November 25, 2007

The Hair Of The Balkan Dog

With the status of Kosovo beginning to create a political firestorm in the Balkans, one might be tempted to rethink the actions that brought Europe to liberate the province and then occupy it without any thought of what should follow. Not Richard Holbrooke, one of the architects of the disintegration in the Balkans. He writes in the Washington Post that, like everything else, Kosovo's woes are the fault of the Bush administration -- and that we should send a lot more American troops to garrison the Balkans:

Recent American diplomacy led by Undersecretary of State Nicholas Burns and special envoy Frank Wisner, working closely with E.U. negotiator Wolfgang Ischinger, has largely succeeded in persuading most of our European allies to recognize Kosovo rapidly. But NATO has not yet faced the need to reinforce its presence in Kosovo. Nor has serious transatlantic discussion begun on Bosnia, even though Charles English, the American ambassador in Sarajevo, and Raffi Gregorian, the deputy high representative in Bosnia, have warned of the danger. "Bosnia's very survival could be determined in the next few months if not the next few weeks," Gregorian told Congress this month. Virtually no one paid any attention. ...

When Serbian dictator Slobodan Milosevic was ousted in September 2000 and a reformist government took over, the road seemed open to a reasonably rapid resolution of Kosovo's final status. But the new Bush team hated anything it had inherited from Bill Clinton -- even (perhaps especially) his greatest successes -- and made no effort to advance policy in Kosovo until 2005 and ignored Bosnia. Defense Secretary Donald Rumsfeld even sought to pull American troops out of the NATO command in Kosovo, which Secretary of State Colin Powell prevented. (However, the State Department did not prevent Rumsfeld from prematurely turning the NATO command in Bosnia over to a weak E.U. Force, a terrible mistake.)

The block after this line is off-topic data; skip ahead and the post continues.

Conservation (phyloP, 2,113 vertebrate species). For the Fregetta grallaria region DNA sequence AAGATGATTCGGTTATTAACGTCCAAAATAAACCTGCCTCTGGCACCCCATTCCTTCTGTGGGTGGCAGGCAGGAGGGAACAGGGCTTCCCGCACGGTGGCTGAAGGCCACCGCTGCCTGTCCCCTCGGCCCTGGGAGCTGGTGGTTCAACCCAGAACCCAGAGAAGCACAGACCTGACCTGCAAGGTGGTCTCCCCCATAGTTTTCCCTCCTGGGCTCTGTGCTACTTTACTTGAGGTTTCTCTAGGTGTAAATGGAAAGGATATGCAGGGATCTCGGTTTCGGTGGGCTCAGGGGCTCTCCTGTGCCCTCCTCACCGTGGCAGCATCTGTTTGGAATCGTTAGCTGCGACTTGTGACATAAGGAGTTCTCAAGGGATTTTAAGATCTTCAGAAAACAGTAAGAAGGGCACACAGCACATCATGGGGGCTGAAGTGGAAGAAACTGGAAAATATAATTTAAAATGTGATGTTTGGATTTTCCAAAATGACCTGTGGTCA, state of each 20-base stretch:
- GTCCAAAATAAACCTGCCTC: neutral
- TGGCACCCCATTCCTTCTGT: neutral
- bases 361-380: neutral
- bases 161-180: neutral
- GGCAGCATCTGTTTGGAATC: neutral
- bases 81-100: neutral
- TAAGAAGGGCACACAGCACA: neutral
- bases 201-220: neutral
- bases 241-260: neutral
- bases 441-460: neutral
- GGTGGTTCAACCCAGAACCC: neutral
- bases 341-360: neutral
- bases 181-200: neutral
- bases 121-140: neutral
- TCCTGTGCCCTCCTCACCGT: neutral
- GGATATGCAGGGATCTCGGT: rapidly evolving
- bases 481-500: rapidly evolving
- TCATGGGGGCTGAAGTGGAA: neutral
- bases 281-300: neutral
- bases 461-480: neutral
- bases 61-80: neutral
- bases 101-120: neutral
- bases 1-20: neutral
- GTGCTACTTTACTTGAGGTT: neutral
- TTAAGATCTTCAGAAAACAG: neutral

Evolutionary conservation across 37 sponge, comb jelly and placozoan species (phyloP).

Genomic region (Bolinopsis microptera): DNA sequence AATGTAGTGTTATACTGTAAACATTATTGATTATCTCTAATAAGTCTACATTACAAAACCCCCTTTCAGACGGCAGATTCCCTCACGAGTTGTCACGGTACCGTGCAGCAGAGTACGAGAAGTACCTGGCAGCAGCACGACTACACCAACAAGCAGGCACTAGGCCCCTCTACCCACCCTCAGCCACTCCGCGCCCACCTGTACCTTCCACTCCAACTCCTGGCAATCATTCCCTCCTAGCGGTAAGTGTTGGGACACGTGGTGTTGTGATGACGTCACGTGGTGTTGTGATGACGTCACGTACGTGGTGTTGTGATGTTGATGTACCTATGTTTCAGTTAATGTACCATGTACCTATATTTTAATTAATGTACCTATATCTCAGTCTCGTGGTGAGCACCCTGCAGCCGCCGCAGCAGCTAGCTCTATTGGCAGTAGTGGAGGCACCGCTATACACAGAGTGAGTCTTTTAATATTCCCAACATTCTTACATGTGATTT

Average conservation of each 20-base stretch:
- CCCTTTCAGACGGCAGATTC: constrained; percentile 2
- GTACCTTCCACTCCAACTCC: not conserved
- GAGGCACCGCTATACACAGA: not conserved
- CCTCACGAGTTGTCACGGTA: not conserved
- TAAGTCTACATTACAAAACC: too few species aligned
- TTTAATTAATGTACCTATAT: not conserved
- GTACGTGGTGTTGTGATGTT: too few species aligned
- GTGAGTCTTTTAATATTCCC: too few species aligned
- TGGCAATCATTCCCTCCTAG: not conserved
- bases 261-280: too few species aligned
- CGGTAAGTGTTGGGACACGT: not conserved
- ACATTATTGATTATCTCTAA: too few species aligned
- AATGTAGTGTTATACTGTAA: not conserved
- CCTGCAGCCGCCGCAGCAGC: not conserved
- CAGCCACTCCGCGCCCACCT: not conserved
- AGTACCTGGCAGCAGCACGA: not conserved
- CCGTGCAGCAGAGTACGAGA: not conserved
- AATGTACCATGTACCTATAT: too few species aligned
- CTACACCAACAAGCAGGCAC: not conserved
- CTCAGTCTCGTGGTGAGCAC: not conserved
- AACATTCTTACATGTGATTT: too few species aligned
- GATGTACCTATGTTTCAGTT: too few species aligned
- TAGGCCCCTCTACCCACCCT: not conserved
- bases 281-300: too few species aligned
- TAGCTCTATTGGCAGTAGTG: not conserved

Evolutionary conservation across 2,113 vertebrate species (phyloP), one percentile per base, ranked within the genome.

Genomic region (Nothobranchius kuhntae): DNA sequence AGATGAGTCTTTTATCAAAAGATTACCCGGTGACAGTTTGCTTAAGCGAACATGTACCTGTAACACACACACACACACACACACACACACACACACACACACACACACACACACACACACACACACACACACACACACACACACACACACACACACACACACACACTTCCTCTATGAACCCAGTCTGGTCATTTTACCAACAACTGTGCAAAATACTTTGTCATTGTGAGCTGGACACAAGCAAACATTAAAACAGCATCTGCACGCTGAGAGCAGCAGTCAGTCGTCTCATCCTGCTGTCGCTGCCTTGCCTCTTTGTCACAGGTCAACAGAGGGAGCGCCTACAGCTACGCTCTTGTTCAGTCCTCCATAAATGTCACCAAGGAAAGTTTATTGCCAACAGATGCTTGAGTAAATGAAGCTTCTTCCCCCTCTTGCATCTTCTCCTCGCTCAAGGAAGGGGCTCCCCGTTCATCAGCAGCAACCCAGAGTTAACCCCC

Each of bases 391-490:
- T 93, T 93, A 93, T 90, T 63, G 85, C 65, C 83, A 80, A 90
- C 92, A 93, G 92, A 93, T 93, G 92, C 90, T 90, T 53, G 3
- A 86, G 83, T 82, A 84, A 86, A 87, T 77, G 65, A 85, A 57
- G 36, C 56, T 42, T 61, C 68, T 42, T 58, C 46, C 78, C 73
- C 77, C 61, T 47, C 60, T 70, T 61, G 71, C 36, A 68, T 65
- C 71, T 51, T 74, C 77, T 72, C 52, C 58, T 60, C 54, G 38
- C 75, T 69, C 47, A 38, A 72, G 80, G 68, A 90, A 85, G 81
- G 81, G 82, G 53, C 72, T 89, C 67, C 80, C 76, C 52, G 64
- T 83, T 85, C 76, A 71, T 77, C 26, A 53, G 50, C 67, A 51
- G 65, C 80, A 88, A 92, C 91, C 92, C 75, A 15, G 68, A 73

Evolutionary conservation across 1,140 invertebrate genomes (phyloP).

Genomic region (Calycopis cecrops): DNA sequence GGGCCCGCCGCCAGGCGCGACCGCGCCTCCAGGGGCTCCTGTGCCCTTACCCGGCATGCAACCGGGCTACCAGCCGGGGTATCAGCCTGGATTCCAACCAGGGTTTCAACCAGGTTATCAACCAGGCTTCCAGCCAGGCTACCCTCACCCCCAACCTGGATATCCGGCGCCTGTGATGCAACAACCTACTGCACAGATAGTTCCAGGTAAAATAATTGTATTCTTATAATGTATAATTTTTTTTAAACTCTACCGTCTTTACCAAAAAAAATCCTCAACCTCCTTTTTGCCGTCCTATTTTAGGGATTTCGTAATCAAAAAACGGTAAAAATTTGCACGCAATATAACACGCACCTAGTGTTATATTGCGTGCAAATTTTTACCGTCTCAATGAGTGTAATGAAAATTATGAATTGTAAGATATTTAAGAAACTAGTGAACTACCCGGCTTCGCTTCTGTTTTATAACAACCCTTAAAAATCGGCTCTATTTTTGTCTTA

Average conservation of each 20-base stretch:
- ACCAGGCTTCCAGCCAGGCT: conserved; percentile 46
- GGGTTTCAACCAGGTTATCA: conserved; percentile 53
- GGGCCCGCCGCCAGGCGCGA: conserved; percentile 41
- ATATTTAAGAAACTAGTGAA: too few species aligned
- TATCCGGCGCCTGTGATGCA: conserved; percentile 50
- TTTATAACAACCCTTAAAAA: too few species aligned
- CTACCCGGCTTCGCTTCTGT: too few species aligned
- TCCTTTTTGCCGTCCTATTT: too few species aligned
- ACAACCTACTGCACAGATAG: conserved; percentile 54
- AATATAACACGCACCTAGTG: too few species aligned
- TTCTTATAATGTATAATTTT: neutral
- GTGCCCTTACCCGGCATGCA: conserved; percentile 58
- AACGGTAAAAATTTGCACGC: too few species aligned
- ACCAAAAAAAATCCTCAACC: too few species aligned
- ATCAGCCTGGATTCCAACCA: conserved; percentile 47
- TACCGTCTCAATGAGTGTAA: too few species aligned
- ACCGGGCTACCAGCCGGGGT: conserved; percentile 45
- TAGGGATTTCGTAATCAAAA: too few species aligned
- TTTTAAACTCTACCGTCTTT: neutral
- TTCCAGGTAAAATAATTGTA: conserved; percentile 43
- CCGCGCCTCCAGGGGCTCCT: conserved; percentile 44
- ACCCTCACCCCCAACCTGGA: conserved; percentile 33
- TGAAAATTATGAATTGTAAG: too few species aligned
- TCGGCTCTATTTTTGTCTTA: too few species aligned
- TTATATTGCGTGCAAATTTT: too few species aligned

By the time meaningful diplomatic efforts started in 2006, the reformist prime minister in Belgrade had been assassinated by ultranationalists. And Vladimir Putin decided to reenter the Balkans with a dramatic policy shift: No longer would Russia cooperate with Washington and Brussels in the search for a peaceful compromise, as it had in 1995 when Bill Clinton and Boris Yeltsin sat on the hillside at Hyde Park and reached a historic agreement to put Russian troops under NATO command. Today, Putin seeks to reassert Russia's role as a regional hegemon. He is not trying to start another Cold War, but he craves international respect, and the Balkans, neglected by a Bush administration retreating from its European security responsibilities, are a tempting target.

Where to start with this litany of foolishness? First, Holbrooke leaves out a few little details about why the Bush administration didn't make Kosovo its highest priority. In September 2001, we had this little incident with terrorists and a few airplanes that focused our attention elsewhere. We also had a military commitment that long preceded the Balkans that the UN couldn't handle for twelve years, one that involved a lot more hot-war actions than the Balkans. The notion that Kosovo should have been a high priority between 2001-2006 is patently absurd, and Holbrooke shows intellectual dishonesty for not pointing out the valid reasons this got back-burnered.

He doesn't mention the most obvious reason, either. Kosovo and the Balkans aren't our responsibility, diplomatically or in terms of national interest. The UN took over the Kosovo mission in 1999 -- not NATO, which did the initial fighting -- and the UN has remained stuck on stupid ever since. Russia blocks any attempt to recognize Kosovo's independence. This old story at Turtle Bay demonstrates the complete ineptitude of the UN when it comes to political pursuits.

The United States has no national interests in the Balkans. Unlike the Middle East, where we have vital economic and political interests at stake, the Balkans has few strategic or economic interests for our nation. This is, and should always have been, a strictly European affair, and Kosovo (and Bosnia) should have been garrisoned by European troops. American troops serve no purpose there and could be used elsewhere more effectively, particularly in Afghanistan, where our European partners refuse to accept combat roles.

The failure of the Kosovo mission belongs squarely on the back of the UN, and the responsibility for its resolution should rest on Europe. It's amusing that the same people who complain about American empire and unilateralism always find a place for both in areas where we have the least interest. Taking the hair of the Balkan dog after 9/11 and extending American involvement is a ludricrous idea.


TrackBack URL for this entry: